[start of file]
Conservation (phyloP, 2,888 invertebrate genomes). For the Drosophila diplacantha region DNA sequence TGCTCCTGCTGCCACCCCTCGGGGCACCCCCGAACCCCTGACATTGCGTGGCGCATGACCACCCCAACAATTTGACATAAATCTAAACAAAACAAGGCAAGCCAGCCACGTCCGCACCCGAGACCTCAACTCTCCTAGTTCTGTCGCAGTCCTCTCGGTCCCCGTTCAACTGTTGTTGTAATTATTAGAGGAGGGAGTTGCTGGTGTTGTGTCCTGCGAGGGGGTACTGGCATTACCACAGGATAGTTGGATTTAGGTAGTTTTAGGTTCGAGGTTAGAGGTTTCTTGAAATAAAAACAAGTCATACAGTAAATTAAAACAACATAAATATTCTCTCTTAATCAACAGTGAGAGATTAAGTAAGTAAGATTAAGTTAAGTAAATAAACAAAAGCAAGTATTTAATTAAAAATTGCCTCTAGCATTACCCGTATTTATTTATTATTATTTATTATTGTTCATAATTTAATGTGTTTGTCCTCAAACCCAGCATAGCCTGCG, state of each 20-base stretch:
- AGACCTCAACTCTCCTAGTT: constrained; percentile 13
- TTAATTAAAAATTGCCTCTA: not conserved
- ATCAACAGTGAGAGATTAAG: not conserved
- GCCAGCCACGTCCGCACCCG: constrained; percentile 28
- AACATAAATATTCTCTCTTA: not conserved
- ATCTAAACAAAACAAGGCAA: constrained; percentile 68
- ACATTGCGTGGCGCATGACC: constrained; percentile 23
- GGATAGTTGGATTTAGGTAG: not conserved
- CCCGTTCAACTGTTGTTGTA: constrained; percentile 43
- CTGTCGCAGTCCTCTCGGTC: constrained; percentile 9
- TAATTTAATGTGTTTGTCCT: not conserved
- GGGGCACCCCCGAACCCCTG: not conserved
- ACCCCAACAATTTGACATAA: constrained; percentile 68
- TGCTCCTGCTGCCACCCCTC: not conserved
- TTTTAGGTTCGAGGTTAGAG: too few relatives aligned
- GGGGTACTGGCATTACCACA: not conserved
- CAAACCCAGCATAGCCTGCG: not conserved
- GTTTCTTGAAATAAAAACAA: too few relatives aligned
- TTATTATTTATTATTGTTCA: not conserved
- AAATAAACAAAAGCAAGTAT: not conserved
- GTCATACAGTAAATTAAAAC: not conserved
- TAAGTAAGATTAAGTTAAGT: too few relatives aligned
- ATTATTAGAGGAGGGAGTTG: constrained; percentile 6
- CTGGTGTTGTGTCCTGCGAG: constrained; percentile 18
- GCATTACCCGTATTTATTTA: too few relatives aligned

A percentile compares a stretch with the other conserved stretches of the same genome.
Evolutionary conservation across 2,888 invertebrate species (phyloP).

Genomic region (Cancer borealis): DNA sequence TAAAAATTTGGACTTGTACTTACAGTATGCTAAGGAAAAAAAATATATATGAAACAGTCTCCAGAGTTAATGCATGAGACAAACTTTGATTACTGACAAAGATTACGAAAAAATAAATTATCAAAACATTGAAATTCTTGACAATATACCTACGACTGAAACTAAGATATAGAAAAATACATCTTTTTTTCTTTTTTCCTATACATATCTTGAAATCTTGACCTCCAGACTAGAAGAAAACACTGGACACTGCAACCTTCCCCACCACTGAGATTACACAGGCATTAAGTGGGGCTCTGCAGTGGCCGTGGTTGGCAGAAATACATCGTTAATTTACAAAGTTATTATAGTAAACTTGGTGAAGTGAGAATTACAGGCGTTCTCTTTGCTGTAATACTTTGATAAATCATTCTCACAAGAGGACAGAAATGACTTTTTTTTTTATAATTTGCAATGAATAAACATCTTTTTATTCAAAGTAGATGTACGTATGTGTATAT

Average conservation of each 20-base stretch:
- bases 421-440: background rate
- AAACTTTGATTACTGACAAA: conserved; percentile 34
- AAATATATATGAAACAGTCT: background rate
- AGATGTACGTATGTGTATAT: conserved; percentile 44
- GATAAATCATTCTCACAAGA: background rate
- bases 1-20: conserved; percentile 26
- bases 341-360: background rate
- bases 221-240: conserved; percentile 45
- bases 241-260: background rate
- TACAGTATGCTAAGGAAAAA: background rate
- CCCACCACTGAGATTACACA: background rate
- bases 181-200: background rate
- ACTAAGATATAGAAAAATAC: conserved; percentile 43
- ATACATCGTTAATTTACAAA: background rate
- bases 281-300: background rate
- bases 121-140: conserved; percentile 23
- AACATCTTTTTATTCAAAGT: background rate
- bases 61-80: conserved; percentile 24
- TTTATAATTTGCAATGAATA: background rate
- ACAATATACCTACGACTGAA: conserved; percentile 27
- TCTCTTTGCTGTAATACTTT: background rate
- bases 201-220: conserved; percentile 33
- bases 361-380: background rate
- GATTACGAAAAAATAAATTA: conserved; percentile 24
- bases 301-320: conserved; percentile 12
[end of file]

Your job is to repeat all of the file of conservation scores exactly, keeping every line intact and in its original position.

Conservation (phyloP, 2,888 invertebrate genomes). For the Drosophila diplacantha region DNA sequence TGCTCCTGCTGCCACCCCTCGGGGCACCCCCGAACCCCTGACATTGCGTGGCGCATGACCACCCCAACAATTTGACATAAATCTAAACAAAACAAGGCAAGCCAGCCACGTCCGCACCCGAGACCTCAACTCTCCTAGTTCTGTCGCAGTCCTCTCGGTCCCCGTTCAACTGTTGTTGTAATTATTAGAGGAGGGAGTTGCTGGTGTTGTGTCCTGCGAGGGGGTACTGGCATTACCACAGGATAGTTGGATTTAGGTAGTTTTAGGTTCGAGGTTAGAGGTTTCTTGAAATAAAAACAAGTCATACAGTAAATTAAAACAACATAAATATTCTCTCTTAATCAACAGTGAGAGATTAAGTAAGTAAGATTAAGTTAAGTAAATAAACAAAAGCAAGTATTTAATTAAAAATTGCCTCTAGCATTACCCGTATTTATTTATTATTATTTATTATTGTTCATAATTTAATGTGTTTGTCCTCAAACCCAGCATAGCCTGCG, state of each 20-base stretch:
- AGACCTCAACTCTCCTAGTT: constrained; percentile 13
- TTAATTAAAAATTGCCTCTA: not conserved
- ATCAACAGTGAGAGATTAAG: not conserved
- GCCAGCCACGTCCGCACCCG: constrained; percentile 28
- AACATAAATATTCTCTCTTA: not conserved
- ATCTAAACAAAACAAGGCAA: constrained; percentile 68
- ACATTGCGTGGCGCATGACC: constrained; percentile 23
- GGATAGTTGGATTTAGGTAG: not conserved
- CCCGTTCAACTGTTGTTGTA: constrained; percentile 43
- CTGTCGCAGTCCTCTCGGTC: constrained; percentile 9
- TAATTTAATGTGTTTGTCCT: not conserved
- GGGGCACCCCCGAACCCCTG: not conserved
- ACCCCAACAATTTGACATAA: constrained; percentile 68
- TGCTCCTGCTGCCACCCCTC: not conserved
- TTTTAGGTTCGAGGTTAGAG: too few relatives aligned
- GGGGTACTGGCATTACCACA: not conserved
- CAAACCCAGCATAGCCTGCG: not conserved
- GTTTCTTGAAATAAAAACAA: too few relatives aligned
- TTATTATTTATTATTGTTCA: not conserved
- AAATAAACAAAAGCAAGTAT: not conserved
- GTCATACAGTAAATTAAAAC: not conserved
- TAAGTAAGATTAAGTTAAGT: too few relatives aligned
- ATTATTAGAGGAGGGAGTTG: constrained; percentile 6
- CTGGTGTTGTGTCCTGCGAG: constrained; percentile 18
- GCATTACCCGTATTTATTTA: too few relatives aligned

A percentile compares a stretch with the other conserved stretches of the same genome.
Evolutionary conservation across 2,888 invertebrate species (phyloP).

Genomic region (Cancer borealis): DNA sequence TAAAAATTTGGACTTGTACTTACAGTATGCTAAGGAAAAAAAATATATATGAAACAGTCTCCAGAGTTAATGCATGAGACAAACTTTGATTACTGACAAAGATTACGAAAAAATAAATTATCAAAACATTGAAATTCTTGACAATATACCTACGACTGAAACTAAGATATAGAAAAATACATCTTTTTTTCTTTTTTCCTATACATATCTTGAAATCTTGACCTCCAGACTAGAAGAAAACACTGGACACTGCAACCTTCCCCACCACTGAGATTACACAGGCATTAAGTGGGGCTCTGCAGTGGCCGTGGTTGGCAGAAATACATCGTTAATTTACAAAGTTATTATAGTAAACTTGGTGAAGTGAGAATTACAGGCGTTCTCTTTGCTGTAATACTTTGATAAATCATTCTCACAAGAGGACAGAAATGACTTTTTTTTTTATAATTTGCAATGAATAAACATCTTTTTATTCAAAGTAGATGTACGTATGTGTATAT

Average conservation of each 20-base stretch:
- bases 421-440: background rate
- AAACTTTGATTACTGACAAA: conserved; percentile 34
- AAATATATATGAAACAGTCT: background rate
- AGATGTACGTATGTGTATAT: conserved; percentile 44
- GATAAATCATTCTCACAAGA: background rate
- bases 1-20: conserved; percentile 26
- bases 341-360: background rate
- bases 221-240: conserved; percentile 45
- bases 241-260: background rate
- TACAGTATGCTAAGGAAAAA: background rate
- CCCACCACTGAGATTACACA: background rate
- bases 181-200: background rate
- ACTAAGATATAGAAAAATAC: conserved; percentile 43
- ATACATCGTTAATTTACAAA: background rate
- bases 281-300: background rate
- bases 121-140: conserved; percentile 23
- AACATCTTTTTATTCAAAGT: background rate
- bases 61-80: conserved; percentile 24
- TTTATAATTTGCAATGAATA: background rate
- ACAATATACCTACGACTGAA: conserved; percentile 27
- TCTCTTTGCTGTAATACTTT: background rate
- bases 201-220: conserved; percentile 33
- bases 361-380: background rate
- GATTACGAAAAAATAAATTA: conserved; percentile 24
- bases 301-320: conserved; percentile 12